A view of a portion of the Boardman Lake Trail is seen Saturday, Oct. 3, 2020, in Traverse City, Mich. The trail is among many that have received financial support from the Michigan Natural Resources Trust Fund, which comes from royalties paid by developers of state-owned minerals such as oil and gas. Voters on Nov. 3 will consider a ballot proposal to change rules that determine how much of the money is spent on land purchases and how much on development projects such as trails and boat launches. (AP Photo/John Flesher) Election 2020 Outdoors Funding
A view of a portion of the Boardman Lake Trail is seen Saturday, Oct. 3, 2020, in Traverse City, Mich. The trail is among many that have received financial support from the Michigan Natural Resources Trust Fund, which comes from royalties paid by developers of state-owned minerals such as oil and gas. Voters on Nov. 3 will consider a ballot proposal to change rules that determine how much of the money is spent on land purchases and how much on development projects such as trails and boat launches. (AP Photo/John Flesher)

Michigan parks see major upgrades across the state after the expected passage of Tuesday’s landmark ballot proposal.

MICHIGAN—Proposal 1 has unofficially passed in Michigan by a landslide, with 76 of 83 counties reporting as of Wednesday afternoon.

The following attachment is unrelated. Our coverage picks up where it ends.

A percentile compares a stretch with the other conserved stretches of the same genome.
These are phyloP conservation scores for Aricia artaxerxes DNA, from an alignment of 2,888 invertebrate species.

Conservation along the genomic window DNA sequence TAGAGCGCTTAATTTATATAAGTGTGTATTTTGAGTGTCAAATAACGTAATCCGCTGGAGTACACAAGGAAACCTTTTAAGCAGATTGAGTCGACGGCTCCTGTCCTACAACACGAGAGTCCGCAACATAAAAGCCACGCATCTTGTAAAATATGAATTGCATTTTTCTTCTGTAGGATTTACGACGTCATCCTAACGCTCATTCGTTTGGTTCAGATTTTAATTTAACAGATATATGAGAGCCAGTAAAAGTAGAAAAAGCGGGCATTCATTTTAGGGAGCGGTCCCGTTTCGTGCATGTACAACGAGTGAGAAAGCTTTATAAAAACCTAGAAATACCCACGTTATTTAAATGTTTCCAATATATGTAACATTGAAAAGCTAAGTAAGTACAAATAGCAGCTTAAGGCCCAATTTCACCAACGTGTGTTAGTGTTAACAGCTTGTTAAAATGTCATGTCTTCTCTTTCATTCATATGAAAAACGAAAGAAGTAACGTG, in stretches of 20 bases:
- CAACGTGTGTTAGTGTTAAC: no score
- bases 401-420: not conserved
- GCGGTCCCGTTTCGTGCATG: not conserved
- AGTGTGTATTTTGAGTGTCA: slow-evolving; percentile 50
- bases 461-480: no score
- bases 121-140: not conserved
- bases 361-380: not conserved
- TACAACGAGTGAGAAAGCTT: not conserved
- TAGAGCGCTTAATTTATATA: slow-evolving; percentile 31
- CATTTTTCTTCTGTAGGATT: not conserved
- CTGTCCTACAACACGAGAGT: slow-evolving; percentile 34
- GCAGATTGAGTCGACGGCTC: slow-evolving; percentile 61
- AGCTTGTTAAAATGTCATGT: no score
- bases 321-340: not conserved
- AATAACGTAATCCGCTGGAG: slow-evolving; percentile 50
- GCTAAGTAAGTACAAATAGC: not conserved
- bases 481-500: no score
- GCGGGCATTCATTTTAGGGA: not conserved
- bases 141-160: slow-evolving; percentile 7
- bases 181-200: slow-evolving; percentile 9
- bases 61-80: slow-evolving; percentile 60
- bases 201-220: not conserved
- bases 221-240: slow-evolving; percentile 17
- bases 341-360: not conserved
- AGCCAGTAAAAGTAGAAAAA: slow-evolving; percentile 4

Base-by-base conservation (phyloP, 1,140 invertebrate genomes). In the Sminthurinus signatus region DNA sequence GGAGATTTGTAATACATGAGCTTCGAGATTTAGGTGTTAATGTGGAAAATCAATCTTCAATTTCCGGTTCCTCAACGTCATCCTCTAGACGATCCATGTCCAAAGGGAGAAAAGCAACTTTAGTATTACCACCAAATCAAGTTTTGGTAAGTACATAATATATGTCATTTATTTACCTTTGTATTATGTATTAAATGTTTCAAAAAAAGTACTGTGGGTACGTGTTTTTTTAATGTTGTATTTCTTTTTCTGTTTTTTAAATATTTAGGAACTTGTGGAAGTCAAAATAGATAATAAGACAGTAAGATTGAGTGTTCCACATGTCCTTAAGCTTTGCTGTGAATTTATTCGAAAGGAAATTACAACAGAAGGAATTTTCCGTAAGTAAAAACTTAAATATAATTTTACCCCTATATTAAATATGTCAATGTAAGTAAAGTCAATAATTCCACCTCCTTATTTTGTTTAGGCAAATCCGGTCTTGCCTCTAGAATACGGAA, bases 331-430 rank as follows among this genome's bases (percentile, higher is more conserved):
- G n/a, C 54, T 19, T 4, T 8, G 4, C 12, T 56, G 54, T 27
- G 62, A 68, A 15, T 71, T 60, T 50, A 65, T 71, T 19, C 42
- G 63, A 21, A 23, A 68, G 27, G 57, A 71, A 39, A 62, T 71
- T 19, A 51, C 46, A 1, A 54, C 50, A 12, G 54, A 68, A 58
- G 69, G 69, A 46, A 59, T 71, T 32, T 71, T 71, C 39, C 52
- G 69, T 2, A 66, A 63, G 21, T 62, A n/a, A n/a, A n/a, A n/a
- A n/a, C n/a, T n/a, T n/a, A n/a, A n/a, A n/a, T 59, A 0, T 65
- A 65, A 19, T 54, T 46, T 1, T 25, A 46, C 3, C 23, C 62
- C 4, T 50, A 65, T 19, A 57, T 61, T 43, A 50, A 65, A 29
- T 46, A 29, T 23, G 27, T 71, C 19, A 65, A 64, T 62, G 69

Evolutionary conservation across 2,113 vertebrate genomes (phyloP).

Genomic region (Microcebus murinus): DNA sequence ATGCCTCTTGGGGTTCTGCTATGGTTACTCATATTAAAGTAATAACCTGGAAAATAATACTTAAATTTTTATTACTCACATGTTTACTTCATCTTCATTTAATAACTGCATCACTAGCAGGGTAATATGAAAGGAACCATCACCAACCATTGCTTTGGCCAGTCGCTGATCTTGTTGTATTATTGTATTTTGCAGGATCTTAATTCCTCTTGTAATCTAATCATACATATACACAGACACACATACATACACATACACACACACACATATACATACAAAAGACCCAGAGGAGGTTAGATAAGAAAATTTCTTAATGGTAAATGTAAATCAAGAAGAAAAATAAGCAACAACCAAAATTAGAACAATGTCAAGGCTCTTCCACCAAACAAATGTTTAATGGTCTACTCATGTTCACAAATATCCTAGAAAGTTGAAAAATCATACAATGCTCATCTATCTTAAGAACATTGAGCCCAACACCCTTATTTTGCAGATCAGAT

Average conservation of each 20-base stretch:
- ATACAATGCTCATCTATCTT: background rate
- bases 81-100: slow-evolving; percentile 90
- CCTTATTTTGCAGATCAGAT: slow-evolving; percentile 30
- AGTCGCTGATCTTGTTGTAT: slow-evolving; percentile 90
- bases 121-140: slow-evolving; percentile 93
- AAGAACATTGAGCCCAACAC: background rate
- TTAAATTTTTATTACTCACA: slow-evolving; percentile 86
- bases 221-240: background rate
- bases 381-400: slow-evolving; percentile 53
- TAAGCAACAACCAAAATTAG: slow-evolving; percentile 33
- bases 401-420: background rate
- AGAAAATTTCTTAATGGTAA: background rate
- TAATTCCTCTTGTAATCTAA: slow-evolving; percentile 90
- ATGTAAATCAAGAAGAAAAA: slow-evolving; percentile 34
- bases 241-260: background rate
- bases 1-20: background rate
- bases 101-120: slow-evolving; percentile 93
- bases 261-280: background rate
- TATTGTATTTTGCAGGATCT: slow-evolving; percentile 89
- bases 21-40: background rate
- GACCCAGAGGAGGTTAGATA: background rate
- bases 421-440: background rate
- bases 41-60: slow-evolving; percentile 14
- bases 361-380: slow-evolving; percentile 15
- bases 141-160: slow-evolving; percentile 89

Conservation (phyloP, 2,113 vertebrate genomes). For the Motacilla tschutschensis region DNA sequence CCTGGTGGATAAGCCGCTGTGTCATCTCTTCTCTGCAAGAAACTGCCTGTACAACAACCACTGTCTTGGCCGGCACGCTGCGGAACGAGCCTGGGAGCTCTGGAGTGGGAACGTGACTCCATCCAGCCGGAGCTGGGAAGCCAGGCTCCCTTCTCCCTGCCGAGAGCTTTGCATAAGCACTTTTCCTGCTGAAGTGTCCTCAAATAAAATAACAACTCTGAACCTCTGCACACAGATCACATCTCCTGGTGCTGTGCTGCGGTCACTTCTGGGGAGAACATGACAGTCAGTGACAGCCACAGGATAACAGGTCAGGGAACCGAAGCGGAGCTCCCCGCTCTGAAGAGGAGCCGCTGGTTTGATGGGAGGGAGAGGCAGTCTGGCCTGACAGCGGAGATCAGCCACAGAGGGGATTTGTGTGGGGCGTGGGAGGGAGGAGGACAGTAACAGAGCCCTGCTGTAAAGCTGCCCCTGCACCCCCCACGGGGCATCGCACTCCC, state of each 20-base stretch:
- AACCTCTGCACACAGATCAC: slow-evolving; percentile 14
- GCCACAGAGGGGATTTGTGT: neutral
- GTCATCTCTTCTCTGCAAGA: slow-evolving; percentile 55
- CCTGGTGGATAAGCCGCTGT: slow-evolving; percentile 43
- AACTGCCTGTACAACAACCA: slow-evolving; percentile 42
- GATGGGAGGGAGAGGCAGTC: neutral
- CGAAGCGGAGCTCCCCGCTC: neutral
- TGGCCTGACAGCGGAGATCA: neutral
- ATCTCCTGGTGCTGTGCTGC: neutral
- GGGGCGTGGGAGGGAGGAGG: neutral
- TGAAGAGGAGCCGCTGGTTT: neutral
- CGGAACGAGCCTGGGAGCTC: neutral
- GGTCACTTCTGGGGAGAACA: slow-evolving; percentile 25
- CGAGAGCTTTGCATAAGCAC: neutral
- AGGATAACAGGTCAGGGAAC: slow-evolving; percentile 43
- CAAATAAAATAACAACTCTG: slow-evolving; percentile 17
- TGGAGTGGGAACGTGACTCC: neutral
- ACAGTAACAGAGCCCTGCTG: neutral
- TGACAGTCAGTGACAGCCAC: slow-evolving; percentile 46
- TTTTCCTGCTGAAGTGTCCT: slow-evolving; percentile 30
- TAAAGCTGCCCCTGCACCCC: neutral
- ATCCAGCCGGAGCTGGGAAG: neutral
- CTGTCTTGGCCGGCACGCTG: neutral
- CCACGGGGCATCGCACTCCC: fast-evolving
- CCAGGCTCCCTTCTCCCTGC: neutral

The proposal is a constitutional amendment that supports making changes to how the state’s park-related funds can be spent, allowing for additional renovations on recreational facilities using grants, and requiring that at least 20% of the state’s endowments fund be spent on substantial improvements to its parks. The measure also removes the cap on the size of the natural resources trust fund.

As of 2:03 p.m., Michiganders had cast 2,890,556 votes, or 84.59%, in favor of the measure, with 526,739 votes, or 15.41%, against it.

The current cap on the trust fund, which is comprised of oil and gas royalties, is $500 million according to The Detroit News. The fund provides grants to local government allowing it to buy land for use by the public.

While the $500 million cap was reached in 2011, Michigan has been putting the excess royalties into its State Parks Endowment Fund, which provides money to buy and develop state parks.

The fund is now listed at $273 million, and may hit the maximum of $800 million far quicker than the nonpartisan Citizens Research Council of Michigan projected it would reach.

Spending rules for the funds would also be changed if the proposal passes as expected.

Improvements would be required from at least 20% of the state parks funds. Land conservation would be financed by at least 25% of the natural resources fund, while parks and public recreation areas would be financed by another 25% as well.